As the air to a bird or the sea to a fish, so is contempt to the contemptible.
My daughter tried to contact me in December. It was a shock to hear her voice on my answering machine. I hadn’t heard it in nineteen years. Inasmuch as she was nineteen years old, what I’m really trying to say is that I had never heard it.
In a sense—a very general, abstract sense—I had been aware of her existence all along. However, it was only when dropping the child-support check in the mail each month that I would acknowledge that she was alive. And then, upon her eighteenth birthday, when this financial yoke was finally lifted from my neck, she faded from abstraction into sweet oblivion. I don’t often celebrate anything—least of all my own birthday—but on the night my biological successor legally entered adulthood, I tried my hand at baking for the first time in my life with a tres leches cake. (Alas, in both structure and flavor, the cake was a disaster.)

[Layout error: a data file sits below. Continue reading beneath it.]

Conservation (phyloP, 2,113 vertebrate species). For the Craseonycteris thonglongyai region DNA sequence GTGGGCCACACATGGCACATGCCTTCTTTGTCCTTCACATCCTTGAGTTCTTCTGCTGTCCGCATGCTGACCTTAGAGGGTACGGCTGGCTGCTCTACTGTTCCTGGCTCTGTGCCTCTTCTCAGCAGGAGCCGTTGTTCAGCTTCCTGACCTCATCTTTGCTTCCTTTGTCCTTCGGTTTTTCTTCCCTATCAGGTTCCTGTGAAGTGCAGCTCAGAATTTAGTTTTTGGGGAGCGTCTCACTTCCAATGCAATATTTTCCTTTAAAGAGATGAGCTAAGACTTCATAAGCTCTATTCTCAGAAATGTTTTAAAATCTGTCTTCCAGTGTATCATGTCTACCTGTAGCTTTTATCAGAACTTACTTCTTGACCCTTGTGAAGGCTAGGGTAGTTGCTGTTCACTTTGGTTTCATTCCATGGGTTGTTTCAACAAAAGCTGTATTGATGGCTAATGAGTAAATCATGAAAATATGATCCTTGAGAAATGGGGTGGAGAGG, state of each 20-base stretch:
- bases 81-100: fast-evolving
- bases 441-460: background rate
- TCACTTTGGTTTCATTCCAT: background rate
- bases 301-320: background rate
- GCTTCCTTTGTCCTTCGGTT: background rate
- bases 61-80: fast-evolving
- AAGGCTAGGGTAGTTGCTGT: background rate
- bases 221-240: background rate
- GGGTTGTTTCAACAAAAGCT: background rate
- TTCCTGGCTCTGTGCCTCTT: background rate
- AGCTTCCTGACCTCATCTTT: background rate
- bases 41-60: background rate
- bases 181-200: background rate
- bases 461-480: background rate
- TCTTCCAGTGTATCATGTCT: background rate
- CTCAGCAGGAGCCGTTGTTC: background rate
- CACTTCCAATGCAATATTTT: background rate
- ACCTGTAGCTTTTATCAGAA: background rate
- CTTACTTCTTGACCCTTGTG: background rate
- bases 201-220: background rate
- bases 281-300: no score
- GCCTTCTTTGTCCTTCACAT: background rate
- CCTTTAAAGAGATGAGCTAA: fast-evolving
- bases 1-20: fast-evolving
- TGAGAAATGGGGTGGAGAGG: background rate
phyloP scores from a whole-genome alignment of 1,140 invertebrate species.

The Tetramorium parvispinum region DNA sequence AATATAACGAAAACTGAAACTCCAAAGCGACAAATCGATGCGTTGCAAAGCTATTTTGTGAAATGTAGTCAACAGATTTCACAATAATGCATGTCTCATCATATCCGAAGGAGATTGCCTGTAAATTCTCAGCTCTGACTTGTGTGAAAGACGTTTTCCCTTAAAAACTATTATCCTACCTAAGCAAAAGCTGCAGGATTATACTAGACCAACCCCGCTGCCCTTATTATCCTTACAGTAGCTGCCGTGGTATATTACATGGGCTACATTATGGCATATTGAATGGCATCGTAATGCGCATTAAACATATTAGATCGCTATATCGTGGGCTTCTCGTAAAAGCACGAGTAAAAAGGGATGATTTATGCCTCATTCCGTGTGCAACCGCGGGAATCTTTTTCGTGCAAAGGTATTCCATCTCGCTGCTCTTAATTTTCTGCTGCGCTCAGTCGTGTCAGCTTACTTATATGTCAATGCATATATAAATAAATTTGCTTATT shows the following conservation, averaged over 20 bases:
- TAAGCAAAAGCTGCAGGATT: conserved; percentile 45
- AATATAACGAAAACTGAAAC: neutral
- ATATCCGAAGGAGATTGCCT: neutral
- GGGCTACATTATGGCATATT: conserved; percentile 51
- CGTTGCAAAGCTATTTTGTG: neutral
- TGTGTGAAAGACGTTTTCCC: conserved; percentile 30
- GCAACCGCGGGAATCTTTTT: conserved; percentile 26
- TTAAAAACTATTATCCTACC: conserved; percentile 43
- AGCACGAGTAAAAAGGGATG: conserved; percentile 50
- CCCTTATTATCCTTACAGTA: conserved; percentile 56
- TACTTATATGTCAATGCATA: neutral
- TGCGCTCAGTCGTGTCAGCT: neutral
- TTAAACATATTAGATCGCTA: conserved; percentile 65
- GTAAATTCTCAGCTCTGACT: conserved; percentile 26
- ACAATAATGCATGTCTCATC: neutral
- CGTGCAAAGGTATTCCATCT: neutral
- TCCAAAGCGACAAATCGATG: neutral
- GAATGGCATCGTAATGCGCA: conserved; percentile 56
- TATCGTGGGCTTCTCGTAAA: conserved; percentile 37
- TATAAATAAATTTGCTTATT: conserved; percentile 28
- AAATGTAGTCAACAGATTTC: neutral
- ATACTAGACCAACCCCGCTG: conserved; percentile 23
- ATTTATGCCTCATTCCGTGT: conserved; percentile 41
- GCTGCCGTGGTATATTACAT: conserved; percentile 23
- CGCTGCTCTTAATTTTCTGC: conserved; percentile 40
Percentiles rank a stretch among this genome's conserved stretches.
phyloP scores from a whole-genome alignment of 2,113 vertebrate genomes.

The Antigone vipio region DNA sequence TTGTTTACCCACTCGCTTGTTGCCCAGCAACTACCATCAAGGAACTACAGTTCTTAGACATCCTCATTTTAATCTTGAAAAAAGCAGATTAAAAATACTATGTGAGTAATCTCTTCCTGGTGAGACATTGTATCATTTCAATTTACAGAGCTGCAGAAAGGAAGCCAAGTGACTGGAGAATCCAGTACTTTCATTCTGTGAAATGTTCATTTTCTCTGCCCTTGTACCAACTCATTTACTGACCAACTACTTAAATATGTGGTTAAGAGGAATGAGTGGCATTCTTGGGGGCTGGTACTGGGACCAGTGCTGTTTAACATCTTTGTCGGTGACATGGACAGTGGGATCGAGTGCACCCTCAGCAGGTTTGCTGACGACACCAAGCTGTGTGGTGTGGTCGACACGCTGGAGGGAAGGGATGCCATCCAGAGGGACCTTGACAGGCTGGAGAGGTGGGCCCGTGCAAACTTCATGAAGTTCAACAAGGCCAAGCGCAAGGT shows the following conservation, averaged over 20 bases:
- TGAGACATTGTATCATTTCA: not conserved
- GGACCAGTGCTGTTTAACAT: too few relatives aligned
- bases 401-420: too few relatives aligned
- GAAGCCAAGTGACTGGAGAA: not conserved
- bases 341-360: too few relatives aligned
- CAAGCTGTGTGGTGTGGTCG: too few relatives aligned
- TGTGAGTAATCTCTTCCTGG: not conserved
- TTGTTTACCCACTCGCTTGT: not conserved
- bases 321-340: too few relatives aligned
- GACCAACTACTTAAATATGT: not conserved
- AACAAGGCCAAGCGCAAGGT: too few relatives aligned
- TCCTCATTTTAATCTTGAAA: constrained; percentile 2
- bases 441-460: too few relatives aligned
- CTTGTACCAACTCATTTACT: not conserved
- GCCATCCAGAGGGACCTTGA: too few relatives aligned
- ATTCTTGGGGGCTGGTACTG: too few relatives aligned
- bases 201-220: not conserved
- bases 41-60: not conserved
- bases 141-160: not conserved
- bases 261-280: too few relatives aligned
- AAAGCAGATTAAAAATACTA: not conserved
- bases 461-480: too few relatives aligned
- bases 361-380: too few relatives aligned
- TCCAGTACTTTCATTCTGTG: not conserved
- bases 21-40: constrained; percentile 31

There is no good time in a man’s life for him to be hailed by a child he did not raise. My child in particular could scarcely have chosen a worse time to attempt first contact. For starters, my dog had just died; he’d escaped the apartment in the night and survived the five-lane dash across a busy street only to be murdered by a pack of coyotes near the twelfth hole of a nearby golf course just as the Phoenix Valley was plunged into another violet half-night. My grief was still fresh, filling every second of waking life and dreams alike. Even as my daughter’s call rang out in the blankness of my bereavement, I could still hear poor Roscoe’s death cries, grinding all of the world’s meaning to ash.
This, against the backdrop of December, a month that always heaps a certain amount of anxiety upon the faculty of Copperhead College (myself included). For us, December’s onset signals not only a palpable winter but also the descent into the holidays and the various pressures this entails (reading final papers, awarding final grades, finalizing the syllabi for next semester—a wealth of finality). Even for demagogues of the Media Arts Department (myself included), whose jobs consist almost entirely of showing movies to doomed future indentured servants of the federal government, December is a curse.